The Mindful Bard – The Wrestler

Books, Music, and Film to Wake Up Your Muse and Help You Change the World

DVD: The Wrestler

Theatrical Release: December 2008

DVD Release: April 2009

Starring: Mickey Rourke, Marisa Tomei, Evan Rachel Wood, Ernest ?The Cat? Miller

Director: Darren Aronofsky

The Colossal Trash Heap at the Base of Mount Olympus

?I’m the one who was supposed to take care of everything. I’m the one who was supposed to make everything okay for everybody. It just didn’t work out like that . . . Now I’m an old, broken-down piece of meat. And I’m alone.?

Randy the Ram in The Wrestler

A heart attack ends Randy the Ram’s long wrestling career. Desperate for money he begs for more drudge work at the supermarket where the fascist boss repeatedly humiliates him.

As Randy is walking through the concrete halls of the building, his long blond ponytail crammed into a plastic shower cap, we hear the slow crescendo of the cheers echoing in his head, the cheers he used to hear on his way to pounding the lights out of some other brawny brute. He pauses for a moment at the screen before bursting through the plastic strips and into the deli section. The cheers abruptly die.

Contrary to his own expectations, Randy starts liking his job. He hams it up with the customers and actually does the job well. But on one particularly taxing day a customer recognizes him. Denying vehemently that he is in fact Randy the Ram, he is overwhelmed with anger and shame and suddenly quits. Come hell or high water, he’s getting back into wrestling.

If you dislike watching wrestling on television you’ll admire the totally appropriate antsy-jerksy up-close camera work in this movie. Many of the scenes take place against the most garish backdrops imaginable?a Day-Glo green cement wall, for example, or a tri-colour trailer, fitting frames for Rourke’s phenomenal dark mood rays.

Because this is a hero’s tale we must see Randy’s life as either a triumph or a tragedy. If It’s a triumph, then Randy is a romantic hero and death is his co-victor. If It’s a tragedy, then Randy is an existential hero and his story is the story of, as Edith Hamilton put it in The Greek Way, the suffering of a great soul: ?. . .through the suffering of a great soul given to us so simply and so powerfully, we know in it all human anguish and the mystery of pain.?

Randy as a father finds himself confronted with a problem common to women and to unskilled working men, which is that society demands and expects him to parent well even while refusing to provide any of the resources necessary to enable him to do so. He’s a bad parent, and It’s his fault.

In order to make a living the only way he knows how, he has to be away from home a lot, which damages his relationship with his daughter. So he gives up and runs away from his own perceived failure. This means that when he’s up against the wall he has no one to turn to with whom he’s built a relationship. Wrestling granted him good buds, but the necessity of hiding his weakness from them precludes them as a source of solace.

Part of the human dilemma is the longing to be great, to be admired, to be washed in waves of love by seas of adoring worshipers. We shouldn’t harshly judge those who carry this longing on their sleeves; generally, they have been driven to it by frequent assaults on their egos while they were too young to defend themselves. Besides, this need, as often as It’s called neurotic, has blessed our culture ad infinitum. (If you can’t accept that the wrestling cult has blessed our culture, you can at least agree that a number of films on wrestling have been highly illuminating.)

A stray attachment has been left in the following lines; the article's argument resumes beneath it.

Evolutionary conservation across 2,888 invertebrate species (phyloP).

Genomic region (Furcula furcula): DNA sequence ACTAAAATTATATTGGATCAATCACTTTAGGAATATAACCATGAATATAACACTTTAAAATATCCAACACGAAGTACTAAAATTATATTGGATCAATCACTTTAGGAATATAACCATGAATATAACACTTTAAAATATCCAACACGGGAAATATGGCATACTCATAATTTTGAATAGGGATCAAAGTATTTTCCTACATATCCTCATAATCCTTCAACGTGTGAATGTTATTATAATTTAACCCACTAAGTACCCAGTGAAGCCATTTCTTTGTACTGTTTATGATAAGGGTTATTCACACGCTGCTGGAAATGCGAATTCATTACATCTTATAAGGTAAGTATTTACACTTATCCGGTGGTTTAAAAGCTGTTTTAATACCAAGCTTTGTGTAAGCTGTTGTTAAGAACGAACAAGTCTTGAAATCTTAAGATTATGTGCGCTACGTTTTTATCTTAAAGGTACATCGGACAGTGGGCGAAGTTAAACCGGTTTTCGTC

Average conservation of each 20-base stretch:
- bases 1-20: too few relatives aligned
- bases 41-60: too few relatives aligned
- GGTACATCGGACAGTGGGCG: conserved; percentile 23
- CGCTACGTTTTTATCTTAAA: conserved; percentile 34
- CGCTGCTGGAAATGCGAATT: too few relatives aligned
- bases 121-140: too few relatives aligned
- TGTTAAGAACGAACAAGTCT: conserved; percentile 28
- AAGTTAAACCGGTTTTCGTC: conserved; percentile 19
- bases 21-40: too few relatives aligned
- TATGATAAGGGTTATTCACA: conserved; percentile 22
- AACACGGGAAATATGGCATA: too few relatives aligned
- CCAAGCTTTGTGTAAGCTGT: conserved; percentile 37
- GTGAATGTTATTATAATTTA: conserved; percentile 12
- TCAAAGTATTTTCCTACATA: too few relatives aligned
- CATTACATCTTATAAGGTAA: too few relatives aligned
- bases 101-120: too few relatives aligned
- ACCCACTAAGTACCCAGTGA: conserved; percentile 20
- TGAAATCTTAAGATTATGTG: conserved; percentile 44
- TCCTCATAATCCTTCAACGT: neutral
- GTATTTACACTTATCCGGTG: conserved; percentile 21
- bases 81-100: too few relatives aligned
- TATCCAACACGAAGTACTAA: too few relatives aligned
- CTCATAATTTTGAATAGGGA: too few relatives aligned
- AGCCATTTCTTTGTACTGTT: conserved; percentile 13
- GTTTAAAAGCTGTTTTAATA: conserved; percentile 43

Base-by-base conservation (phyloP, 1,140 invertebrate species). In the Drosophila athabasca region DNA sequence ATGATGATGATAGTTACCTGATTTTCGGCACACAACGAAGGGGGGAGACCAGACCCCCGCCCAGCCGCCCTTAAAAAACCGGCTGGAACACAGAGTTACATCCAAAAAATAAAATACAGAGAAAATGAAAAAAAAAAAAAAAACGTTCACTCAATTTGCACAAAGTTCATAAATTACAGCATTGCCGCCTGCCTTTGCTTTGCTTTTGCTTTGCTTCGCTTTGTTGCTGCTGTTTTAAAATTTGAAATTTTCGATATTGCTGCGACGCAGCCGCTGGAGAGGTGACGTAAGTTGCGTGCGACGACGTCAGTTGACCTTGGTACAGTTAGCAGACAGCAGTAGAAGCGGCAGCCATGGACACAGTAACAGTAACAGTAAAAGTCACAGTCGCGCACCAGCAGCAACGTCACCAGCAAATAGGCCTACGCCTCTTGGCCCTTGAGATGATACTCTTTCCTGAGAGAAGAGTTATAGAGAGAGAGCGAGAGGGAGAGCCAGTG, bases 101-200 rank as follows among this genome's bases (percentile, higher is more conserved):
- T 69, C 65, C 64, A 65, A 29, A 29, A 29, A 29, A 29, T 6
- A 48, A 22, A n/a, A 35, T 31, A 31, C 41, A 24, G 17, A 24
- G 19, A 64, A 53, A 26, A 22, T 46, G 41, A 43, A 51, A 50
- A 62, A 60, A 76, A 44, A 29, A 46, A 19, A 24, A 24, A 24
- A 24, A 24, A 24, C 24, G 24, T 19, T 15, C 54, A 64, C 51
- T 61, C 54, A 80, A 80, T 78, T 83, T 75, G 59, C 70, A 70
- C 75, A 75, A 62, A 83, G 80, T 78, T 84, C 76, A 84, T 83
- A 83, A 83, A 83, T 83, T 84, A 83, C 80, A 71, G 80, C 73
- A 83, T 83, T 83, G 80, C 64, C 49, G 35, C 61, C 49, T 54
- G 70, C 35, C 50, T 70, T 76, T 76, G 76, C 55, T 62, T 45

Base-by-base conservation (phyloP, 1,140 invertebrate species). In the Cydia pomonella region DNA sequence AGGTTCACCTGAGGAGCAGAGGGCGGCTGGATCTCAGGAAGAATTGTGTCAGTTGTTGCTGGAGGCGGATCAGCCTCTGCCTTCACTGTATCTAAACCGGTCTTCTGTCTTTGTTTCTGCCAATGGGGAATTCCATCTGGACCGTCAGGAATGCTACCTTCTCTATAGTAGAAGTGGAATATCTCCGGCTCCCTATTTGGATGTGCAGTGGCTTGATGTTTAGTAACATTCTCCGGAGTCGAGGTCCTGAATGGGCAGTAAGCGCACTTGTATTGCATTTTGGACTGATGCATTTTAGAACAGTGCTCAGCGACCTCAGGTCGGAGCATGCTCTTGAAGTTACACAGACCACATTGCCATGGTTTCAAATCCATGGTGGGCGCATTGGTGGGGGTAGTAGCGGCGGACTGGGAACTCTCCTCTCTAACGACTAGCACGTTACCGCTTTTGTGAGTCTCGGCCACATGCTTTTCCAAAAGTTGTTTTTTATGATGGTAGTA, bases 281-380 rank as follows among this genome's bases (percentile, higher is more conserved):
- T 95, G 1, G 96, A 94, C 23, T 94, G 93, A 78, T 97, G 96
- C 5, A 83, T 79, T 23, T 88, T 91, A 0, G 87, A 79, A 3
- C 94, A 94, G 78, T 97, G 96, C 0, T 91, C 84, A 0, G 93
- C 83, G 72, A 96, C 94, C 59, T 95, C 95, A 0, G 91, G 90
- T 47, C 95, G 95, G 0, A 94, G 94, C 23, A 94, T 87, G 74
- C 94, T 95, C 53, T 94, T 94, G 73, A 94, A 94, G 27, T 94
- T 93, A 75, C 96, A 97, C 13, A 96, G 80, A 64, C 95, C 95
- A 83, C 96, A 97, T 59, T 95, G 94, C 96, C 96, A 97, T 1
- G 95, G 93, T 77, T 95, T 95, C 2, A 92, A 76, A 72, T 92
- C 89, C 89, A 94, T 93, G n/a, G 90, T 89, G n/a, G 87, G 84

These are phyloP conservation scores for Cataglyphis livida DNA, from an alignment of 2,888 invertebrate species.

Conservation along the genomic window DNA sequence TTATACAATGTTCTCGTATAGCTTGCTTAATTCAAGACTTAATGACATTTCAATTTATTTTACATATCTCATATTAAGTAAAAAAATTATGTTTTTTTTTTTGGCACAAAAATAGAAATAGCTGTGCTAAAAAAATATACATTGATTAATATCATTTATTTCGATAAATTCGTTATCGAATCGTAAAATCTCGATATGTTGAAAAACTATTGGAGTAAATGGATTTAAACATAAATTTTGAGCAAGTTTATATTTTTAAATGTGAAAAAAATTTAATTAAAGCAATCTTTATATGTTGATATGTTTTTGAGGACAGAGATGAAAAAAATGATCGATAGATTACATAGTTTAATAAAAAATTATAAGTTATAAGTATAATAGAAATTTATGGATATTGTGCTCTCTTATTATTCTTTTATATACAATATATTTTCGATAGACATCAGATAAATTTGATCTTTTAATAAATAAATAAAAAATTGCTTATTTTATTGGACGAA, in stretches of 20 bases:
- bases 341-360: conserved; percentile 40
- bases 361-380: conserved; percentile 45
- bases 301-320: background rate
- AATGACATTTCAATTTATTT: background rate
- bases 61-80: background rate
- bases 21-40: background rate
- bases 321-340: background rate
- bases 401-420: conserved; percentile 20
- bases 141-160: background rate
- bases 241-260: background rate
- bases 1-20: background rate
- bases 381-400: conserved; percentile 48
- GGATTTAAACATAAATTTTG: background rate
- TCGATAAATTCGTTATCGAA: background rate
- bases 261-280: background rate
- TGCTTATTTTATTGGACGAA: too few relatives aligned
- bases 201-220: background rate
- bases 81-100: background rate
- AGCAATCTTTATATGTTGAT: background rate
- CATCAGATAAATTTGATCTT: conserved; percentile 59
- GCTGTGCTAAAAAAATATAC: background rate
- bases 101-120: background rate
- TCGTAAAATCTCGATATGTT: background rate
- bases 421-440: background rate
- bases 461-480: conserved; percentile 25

The world of wrestling is full of gut-wrenching pain, streams of illicit drugs, terrible health risks, and financial distress (no, wrestling does not pay well). But in the world of wrestling you’ll find camaraderie, mutual respect, a thrill ride, and a few moments of glory. When he leaves this world Randy must face the fact that he’s just a working-class schlub who can’t, much as he tries, keep his hands off anything that might ease his suffering. On the one hand the glorious but ultimately sham realm of pretend, on the other a solid but horrifying actuality.

And what does a god do who’s abdicated all that matters?love, family, friends?in his quest for worship, only to be driven by fame to the brink of death? He turns his back on his former divinity. He schleps down to the base of Mount Olympus and wades through the refuse of ordinary life?that is, the crap that the world has designated for one such as him.

But the crap overwhelms him. He’s too fragile for it, if only because his years of notoriety have inflated his ego and rendered it brittle. And maybe It’s not the crap itself but the awful truth that the crap is what society has chosen for guys like him. So what does he do? He flips the bird to the petty, cruel, banal society that bears down on his soul, and he climbs back up to the mountaintop knowing it’ll kill him.

The Wrestler manifests five of The Mindful Bard’s criteria for movies well worth seeing: 1) it is authentic, original, and delightful; 2) it confronts existing injustices; 3) it displays an engagement with and compassionate response to suffering; 4) it inspires an awareness of the sanctity of creation; and 5) it poses and admirably responds to questions which have a direct bearing on my view of existence.

The Bard could use some help scouting out new material. If you discover any books, compact disks, or movies which came out in the last twelve months and which you think fit the Bard’s criteria, please drop a line to bard@voicemagazine.org. If I agree with your recommendation, I’ll thank you online.

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